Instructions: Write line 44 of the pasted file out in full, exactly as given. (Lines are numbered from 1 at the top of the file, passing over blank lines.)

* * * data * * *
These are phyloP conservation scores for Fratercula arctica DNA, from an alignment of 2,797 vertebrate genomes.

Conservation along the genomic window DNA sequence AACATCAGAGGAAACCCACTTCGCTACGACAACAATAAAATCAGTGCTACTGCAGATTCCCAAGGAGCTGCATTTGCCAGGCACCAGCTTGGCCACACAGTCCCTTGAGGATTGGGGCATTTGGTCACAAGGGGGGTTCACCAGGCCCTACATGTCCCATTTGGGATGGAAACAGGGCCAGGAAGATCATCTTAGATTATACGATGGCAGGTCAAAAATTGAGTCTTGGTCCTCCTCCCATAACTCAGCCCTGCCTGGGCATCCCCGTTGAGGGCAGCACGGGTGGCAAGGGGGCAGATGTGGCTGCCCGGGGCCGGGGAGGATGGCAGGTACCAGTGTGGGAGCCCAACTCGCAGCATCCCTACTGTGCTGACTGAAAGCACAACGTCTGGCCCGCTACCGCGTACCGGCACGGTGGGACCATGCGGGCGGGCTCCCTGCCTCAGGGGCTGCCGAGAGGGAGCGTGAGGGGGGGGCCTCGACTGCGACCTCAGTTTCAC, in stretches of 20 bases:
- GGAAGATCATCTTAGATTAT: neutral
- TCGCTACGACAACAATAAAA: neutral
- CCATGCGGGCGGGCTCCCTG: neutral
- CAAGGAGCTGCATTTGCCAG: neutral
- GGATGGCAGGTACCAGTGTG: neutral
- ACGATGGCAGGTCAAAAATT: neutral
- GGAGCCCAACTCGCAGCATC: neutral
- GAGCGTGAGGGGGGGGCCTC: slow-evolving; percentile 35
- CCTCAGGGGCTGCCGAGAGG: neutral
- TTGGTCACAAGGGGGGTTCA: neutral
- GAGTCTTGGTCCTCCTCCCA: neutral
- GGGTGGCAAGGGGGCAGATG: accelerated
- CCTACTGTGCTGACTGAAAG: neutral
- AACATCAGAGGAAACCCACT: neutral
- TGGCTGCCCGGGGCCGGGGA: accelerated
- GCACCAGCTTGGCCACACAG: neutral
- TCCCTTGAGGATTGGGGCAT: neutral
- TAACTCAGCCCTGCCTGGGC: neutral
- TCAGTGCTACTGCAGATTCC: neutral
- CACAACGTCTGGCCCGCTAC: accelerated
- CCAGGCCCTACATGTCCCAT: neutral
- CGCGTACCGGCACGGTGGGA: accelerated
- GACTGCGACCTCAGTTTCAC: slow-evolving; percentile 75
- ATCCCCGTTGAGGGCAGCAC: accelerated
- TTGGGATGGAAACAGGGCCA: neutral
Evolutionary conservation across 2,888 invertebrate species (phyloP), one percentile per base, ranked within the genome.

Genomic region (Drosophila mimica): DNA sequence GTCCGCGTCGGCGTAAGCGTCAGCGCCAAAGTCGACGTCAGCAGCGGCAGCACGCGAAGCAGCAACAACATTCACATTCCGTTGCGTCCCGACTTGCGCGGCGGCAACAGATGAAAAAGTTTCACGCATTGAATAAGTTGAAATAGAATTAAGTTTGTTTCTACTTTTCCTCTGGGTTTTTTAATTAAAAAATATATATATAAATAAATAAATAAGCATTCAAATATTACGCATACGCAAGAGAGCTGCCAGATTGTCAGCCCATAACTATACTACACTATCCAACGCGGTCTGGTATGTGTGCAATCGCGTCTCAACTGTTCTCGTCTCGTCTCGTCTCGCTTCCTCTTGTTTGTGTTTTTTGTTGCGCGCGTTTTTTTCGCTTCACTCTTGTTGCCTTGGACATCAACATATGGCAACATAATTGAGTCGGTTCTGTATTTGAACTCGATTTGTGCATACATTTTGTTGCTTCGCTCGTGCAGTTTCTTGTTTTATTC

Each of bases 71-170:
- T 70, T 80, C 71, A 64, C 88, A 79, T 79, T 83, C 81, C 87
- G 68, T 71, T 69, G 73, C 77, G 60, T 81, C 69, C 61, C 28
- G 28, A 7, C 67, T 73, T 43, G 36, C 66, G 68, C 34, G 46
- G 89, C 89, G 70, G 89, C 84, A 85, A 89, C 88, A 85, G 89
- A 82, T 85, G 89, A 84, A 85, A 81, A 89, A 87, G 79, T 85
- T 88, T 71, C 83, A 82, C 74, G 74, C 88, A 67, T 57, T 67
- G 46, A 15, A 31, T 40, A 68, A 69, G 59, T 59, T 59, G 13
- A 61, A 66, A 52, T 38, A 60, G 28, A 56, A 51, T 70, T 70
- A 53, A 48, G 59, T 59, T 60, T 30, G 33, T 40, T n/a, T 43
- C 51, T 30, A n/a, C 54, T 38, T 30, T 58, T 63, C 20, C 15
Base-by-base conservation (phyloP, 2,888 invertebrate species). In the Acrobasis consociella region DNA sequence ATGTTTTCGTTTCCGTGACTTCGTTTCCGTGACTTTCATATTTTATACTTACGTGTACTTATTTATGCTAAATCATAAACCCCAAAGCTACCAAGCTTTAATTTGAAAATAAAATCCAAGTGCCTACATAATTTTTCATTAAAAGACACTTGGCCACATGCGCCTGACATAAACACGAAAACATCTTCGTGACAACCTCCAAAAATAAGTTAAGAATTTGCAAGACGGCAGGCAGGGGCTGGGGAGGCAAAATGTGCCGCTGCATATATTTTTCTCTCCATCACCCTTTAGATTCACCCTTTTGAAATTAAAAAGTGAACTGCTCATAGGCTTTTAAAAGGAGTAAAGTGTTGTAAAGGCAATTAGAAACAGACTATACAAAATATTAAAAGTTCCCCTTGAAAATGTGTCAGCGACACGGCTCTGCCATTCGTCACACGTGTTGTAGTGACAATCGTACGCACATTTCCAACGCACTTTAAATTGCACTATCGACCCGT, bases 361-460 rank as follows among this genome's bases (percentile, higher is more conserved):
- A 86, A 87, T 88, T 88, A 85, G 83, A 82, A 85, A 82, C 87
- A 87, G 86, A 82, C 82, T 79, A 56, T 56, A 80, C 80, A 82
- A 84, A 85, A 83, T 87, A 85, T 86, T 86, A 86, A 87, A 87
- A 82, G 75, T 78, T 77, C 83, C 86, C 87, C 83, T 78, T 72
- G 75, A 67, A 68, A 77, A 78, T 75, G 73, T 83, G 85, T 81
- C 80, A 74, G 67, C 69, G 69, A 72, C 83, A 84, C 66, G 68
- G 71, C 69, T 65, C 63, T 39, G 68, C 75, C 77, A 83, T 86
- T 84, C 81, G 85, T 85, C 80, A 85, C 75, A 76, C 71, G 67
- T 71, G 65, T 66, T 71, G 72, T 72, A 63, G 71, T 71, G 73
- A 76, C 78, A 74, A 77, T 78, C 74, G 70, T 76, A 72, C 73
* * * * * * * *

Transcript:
- A 84, A 85, A 83, T 87, A 85, T 86, T 86, A 86, A 87, A 87